Fatal Inertia EX Preview
Koei. What does that name ring in your head? Lots of Japanese games right? Dynasty Warriors, Romance of the Three Kingdoms, Kessen, and to some, Gitaroo Man (the game *before* Guitar Hero). But would you ever associate the company with a game that's set to take on WipeOut? Probably not. Well it's best that you start now, because Koei's Fatal Inertia is fast approaching release and it's looking promising. With Koei's new studio in Canada, it looks like Fatal Inertia may be just one of a number of Westernized games to come from the brand.
Think of Fatal Inertia as WipeOut meets Twisted Metal and Need for Speed: Underground. But don't misunderstand, because Fatal Inertia isn't just a simple fusion of those three games, not at all. Fatal Inertia brings to the table something that no racer has done before; offering interaction between the aircraft and the environment. Want to crush an opponent of yours underneath thousands of tons worth of boulder rock? You can do it! Each environment in the game has its special purpose to aid you in attacking an opponent one way or another. The physics engine behind this work is powered by the third generation Unreal Engine, which allows for the execution to be quite robust, as you can imagine.
Additionally, physics properties don't end there. Even utilization of the game's weapons includes physics, too. Magnets are one of the prime offense items you'll be using during a race, but what makes their use unique is their placement on an opposing aircraft. If you shoot a magnet and it strikes the right wing of the craft, not only will the craft now begin to veer off to the right because of the added weight, but the magnet will also attract crafts that are flying too close to the struck opponent. Handling characteristics will be directly affected by the placement of a magnet and this will add quite a bit of strategy to the gameplay.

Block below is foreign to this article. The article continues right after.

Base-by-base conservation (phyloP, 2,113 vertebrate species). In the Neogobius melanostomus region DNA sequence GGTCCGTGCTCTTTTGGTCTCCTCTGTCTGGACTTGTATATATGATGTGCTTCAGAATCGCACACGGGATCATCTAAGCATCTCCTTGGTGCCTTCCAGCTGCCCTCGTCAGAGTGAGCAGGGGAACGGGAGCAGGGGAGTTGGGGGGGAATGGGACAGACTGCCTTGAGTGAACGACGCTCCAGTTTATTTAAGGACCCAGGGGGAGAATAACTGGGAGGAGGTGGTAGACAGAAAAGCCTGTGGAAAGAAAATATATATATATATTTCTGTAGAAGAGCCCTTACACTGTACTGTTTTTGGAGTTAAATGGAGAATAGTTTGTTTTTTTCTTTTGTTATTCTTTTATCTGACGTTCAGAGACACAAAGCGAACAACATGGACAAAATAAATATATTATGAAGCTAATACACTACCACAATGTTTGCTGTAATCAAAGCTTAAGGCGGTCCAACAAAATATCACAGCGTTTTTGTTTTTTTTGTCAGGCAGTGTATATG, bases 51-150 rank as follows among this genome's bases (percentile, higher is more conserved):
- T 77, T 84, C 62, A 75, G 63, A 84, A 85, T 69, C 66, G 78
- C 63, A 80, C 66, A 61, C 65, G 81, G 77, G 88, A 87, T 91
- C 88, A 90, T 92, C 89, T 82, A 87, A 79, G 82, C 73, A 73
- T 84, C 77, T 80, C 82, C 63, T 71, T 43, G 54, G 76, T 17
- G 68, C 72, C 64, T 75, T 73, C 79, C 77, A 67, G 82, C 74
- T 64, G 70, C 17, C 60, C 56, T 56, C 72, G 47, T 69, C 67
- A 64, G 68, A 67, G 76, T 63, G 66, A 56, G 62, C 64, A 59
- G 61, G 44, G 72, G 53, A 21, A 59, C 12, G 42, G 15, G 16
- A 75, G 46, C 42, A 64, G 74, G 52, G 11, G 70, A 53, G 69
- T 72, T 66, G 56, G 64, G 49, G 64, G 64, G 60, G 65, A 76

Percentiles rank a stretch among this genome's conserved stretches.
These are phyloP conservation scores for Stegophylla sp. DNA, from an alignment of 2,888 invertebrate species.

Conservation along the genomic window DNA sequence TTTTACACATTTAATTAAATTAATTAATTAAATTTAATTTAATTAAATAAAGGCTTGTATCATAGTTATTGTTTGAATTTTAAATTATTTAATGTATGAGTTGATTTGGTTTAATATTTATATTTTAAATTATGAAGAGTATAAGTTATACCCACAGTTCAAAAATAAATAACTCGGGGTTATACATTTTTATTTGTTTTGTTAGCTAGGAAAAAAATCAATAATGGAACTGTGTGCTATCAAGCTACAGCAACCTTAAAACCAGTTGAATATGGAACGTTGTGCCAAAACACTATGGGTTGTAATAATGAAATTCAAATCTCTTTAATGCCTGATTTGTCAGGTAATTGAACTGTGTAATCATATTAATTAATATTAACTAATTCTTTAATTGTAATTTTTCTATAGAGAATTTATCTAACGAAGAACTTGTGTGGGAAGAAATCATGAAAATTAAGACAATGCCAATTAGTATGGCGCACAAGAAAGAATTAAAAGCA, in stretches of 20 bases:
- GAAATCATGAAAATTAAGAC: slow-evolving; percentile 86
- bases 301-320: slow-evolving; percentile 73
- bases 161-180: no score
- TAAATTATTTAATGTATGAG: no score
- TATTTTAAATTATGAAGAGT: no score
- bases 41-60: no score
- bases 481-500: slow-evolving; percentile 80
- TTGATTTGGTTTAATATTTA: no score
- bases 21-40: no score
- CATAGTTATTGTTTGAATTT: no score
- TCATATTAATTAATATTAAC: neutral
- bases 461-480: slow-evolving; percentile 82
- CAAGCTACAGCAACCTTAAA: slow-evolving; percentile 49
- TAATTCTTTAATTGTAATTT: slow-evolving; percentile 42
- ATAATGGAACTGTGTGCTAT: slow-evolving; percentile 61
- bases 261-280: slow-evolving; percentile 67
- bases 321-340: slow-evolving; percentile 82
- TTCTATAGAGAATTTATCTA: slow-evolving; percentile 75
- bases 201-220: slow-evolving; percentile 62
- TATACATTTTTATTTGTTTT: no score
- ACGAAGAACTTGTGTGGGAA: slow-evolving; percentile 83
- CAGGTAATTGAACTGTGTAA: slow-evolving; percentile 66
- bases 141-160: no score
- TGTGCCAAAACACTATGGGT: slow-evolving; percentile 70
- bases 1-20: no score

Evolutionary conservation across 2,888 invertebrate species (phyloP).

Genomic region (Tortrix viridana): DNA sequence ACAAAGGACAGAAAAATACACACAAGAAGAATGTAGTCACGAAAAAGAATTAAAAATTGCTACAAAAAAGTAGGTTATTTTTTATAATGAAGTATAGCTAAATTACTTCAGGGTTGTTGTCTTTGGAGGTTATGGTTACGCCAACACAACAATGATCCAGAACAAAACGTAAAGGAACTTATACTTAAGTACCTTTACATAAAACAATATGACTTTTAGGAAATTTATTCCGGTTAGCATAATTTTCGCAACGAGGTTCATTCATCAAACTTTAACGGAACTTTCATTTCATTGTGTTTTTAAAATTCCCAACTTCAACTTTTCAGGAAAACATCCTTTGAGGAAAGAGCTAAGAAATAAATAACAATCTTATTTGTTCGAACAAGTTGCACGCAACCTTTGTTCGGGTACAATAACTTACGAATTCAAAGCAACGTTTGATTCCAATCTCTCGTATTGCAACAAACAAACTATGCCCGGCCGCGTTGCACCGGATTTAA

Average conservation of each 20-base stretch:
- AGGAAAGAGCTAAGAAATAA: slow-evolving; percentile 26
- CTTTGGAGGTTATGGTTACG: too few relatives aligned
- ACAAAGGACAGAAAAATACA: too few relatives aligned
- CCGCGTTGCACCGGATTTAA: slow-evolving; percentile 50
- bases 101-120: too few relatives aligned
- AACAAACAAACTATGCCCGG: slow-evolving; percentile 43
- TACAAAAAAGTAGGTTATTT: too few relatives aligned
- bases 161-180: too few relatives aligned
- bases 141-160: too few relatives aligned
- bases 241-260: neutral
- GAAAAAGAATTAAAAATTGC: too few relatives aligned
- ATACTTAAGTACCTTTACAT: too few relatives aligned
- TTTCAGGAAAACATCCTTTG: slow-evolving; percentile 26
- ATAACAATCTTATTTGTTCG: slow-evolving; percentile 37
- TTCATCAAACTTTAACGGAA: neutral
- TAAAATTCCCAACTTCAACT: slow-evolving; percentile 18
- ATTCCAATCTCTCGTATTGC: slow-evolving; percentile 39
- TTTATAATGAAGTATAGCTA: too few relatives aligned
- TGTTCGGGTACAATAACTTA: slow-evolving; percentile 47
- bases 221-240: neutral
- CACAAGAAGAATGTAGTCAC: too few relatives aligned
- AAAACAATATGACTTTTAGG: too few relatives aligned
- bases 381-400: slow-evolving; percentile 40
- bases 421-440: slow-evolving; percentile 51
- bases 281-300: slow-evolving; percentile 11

Including the Magnets, there are a total of 8 offensive/defensive items that can be picked up during a race, all with their unique traits. One of the cooler pickups is a smoke screen that you can exhaust out from the rear of your craft. Clearly the use of the screen would be ideal right before a sharp turn so as to blind your rival and send him crashing. The Time Dilator is a pick-up that slows time for everyone, but you, allowing you to gain momentum in the race. The EMP pick-up cripples the hovering capabilities of a ship, rendering it immobile briefly until the effect wears off. Then of course you have your sort of status quo pick-ups like the shield, a rocket and the Force Blast. Though the twist with the force blast is that not only does it give you boost, but the blast-wave also pushes back any rival trailing behind you. And although not a pick-up, the aircrafts feature a grapple-hook that can be used in a variety of ways, such as: 1) Takeing a sharp turn and 2) To attach to a rival and bring him down.
While it's not certain how many aircrafts are present in Fatal Inertia, the game will feature customization options that'll allow the gamer to completely overhaul the look of their preferred aircraft. Think Need for Speed: Underground and you've got the right idea. You'll be free to change everything from the fascia, the rear, sides/wings, add a spoiler, and so on. Likewise, performance tinkering should also find its way into the game.
Fatal Inertia was originally supposed to be a launch title but has since been pushed back to a February 14th release date. So far things are looking very promising, as Fatal Inertia has become quite the anticipated title. A lot of weight is riding on the game's shoulders -- and the weight only gets heavier as Fatal Inertia is also one of the prettiest PS3 games awaiting release. Let's hope that the gameplay can match the visuals.
1/6/2007 Arnold Katayev